Even though the total solar eclipse doesn’t hit until August 21, the places that will deliver “path of totality”—astronomer-speak for the optimal position from which to view the event because you’re in the direct path of the resulting blackness—have already become highly prized. Want to ride a helicopter to a private outpost to view the solar eclipse? Big Mountain Helicopter Tours out of Bend, Oregon, has you covered. But for us mere mortals, it’s not too late to start plotting your own land grab. And while the eclipse will be visible throughout North America, only a 70-mile-wide region of the U.S.—from Oregon to South Carolina—will be in that famed “path of totality.” To find the perfect spot, feel free to plumb the depths of NASA’s own (free) maps. Or just use our regional guide.
First up, our home state of Oregon, which is forecasted to receive as many as 500,000 visitors to witness the event. So if you haven’t already made your plans, it might be too late, but it’s worth dreaming about.
Solar eclipse purists would scoff—the state’s largest city will only see 99.3 percent of the sun covered at 10:09 AM (local)—but staying in Portland offers more than just near-complete totality, including restaurants, bars, and the whole damn city itself. And bonus: unlike smaller locales, the profusion of hotels, nearby campsites, and Airbnbs should make it easier to find a place to stay.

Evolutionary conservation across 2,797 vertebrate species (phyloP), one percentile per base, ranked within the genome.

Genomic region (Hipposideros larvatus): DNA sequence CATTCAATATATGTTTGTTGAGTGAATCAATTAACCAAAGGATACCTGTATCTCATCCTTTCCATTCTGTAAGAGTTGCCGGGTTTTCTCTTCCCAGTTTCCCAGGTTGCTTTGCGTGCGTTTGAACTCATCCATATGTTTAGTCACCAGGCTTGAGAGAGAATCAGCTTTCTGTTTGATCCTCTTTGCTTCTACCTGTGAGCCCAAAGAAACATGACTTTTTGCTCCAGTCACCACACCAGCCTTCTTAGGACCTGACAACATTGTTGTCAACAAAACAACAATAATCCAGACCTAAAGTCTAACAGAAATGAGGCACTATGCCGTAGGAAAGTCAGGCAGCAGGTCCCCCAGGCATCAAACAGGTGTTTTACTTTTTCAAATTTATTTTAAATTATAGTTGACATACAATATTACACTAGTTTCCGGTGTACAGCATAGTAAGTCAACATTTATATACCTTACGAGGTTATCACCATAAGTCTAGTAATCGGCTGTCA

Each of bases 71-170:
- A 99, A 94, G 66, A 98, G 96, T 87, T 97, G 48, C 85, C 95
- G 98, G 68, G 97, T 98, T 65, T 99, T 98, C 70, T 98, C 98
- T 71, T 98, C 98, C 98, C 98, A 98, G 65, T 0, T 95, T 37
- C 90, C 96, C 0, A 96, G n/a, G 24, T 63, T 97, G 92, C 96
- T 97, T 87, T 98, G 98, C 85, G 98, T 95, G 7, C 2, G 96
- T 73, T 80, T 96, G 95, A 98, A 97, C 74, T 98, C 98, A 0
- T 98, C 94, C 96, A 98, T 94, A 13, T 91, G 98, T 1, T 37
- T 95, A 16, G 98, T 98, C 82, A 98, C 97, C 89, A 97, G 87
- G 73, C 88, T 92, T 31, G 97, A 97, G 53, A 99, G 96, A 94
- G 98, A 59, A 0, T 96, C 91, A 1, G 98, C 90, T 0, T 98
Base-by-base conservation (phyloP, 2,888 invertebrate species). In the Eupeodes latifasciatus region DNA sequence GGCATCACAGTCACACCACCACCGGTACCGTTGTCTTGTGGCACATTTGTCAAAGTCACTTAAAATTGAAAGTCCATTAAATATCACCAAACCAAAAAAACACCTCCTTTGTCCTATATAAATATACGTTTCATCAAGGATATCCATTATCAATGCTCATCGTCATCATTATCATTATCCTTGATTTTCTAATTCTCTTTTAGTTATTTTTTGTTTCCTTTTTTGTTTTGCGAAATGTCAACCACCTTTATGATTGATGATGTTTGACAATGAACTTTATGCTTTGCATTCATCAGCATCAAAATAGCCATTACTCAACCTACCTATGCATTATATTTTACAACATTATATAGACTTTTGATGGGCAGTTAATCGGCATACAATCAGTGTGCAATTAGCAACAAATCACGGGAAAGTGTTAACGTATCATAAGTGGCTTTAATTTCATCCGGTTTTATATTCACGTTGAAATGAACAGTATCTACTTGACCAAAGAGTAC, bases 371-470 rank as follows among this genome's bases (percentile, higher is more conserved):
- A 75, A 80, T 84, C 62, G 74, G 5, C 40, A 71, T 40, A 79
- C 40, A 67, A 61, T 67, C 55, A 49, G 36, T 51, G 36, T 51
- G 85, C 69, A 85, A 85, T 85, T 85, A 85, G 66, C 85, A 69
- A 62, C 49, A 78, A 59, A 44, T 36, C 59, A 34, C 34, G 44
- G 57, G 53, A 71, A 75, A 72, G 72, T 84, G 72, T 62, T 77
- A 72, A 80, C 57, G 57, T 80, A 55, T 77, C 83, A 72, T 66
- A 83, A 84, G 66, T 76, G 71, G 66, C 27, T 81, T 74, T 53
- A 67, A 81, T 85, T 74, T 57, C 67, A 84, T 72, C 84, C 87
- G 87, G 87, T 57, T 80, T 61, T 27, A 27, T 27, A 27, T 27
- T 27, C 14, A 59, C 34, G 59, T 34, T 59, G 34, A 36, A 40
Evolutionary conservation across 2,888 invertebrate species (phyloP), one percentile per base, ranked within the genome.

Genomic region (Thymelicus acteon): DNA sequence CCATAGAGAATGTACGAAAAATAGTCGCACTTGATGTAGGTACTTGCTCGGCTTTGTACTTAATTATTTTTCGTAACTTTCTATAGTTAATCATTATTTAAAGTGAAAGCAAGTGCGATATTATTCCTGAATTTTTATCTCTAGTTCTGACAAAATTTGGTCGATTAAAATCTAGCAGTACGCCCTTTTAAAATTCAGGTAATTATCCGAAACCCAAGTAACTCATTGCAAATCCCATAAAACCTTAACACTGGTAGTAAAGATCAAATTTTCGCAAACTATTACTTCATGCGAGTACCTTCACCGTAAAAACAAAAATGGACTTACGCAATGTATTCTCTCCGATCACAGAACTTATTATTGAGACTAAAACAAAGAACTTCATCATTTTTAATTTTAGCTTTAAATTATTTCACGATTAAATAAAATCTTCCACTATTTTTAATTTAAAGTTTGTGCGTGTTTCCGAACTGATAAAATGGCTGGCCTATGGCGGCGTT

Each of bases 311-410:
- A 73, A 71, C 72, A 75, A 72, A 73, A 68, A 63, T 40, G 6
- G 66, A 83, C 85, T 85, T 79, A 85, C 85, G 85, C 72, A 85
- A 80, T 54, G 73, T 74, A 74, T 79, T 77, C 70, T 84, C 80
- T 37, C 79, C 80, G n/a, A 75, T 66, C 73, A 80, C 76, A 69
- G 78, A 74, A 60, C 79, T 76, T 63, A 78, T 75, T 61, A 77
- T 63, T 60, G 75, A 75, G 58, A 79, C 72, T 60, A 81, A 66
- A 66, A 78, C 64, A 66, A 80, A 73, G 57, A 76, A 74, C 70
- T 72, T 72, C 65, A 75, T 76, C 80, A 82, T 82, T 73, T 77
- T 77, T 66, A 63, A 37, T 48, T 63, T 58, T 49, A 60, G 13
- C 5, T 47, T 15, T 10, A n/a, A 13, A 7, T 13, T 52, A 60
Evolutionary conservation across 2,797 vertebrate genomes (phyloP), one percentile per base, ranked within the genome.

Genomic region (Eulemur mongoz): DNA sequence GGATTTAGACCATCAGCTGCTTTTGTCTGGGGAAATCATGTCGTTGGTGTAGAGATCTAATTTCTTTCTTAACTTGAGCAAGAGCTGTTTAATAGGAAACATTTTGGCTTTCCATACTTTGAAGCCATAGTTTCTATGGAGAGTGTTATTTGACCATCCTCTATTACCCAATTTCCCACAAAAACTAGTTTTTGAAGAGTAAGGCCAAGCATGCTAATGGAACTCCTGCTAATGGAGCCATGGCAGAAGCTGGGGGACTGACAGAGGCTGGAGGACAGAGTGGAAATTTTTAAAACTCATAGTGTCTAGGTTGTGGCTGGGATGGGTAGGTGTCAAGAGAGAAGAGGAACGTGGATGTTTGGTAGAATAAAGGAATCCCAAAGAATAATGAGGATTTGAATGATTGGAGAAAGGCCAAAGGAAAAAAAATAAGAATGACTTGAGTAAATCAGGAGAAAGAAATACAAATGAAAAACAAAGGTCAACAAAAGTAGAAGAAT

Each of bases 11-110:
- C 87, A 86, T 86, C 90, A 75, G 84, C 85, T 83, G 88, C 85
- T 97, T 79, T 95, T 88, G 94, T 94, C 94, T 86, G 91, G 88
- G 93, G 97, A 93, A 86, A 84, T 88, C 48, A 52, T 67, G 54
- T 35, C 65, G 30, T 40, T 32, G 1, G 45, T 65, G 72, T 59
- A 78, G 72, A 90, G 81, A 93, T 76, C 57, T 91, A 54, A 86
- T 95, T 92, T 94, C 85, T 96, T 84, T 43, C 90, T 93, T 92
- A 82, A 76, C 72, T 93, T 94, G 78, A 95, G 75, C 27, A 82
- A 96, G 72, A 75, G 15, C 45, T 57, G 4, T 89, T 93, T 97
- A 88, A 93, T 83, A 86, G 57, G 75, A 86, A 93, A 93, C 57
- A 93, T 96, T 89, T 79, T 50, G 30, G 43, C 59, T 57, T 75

The total eclipse will be visible here for 1 min and 54 sec, starting 10:17 AM—and legions of folks are planning for that exact moment. Lodging will be hard to land, but camping nearby (and making the trek into town come solar eclipse time) could be an option if you’re lucky enough to have reserved a spot; all the state parks are already booked for this event. But you can try your luck with regional parks or private campsites.
John Day Fossil Beds National Monument
Pair those few minutes of total darkness with the hours of outdoor recreation available at this national monument. The eclipse will be visible at all three units of this national parkland, with both Painted Hills and Sheep Rock directly under the center line, with a darkness duration that’ll range from 1:40 to just more than two minutes. The secret is definitely out—and much of the park that is typically open to vehicles will be open to only foot traffic.
Hit Oregon SolarFest, an official NASA viewing center at the Jefferson County Fairgrounds in Madras—or up your game by attending a five-day event in the Ochoco National Forest, dubbed the Oregon Star Party.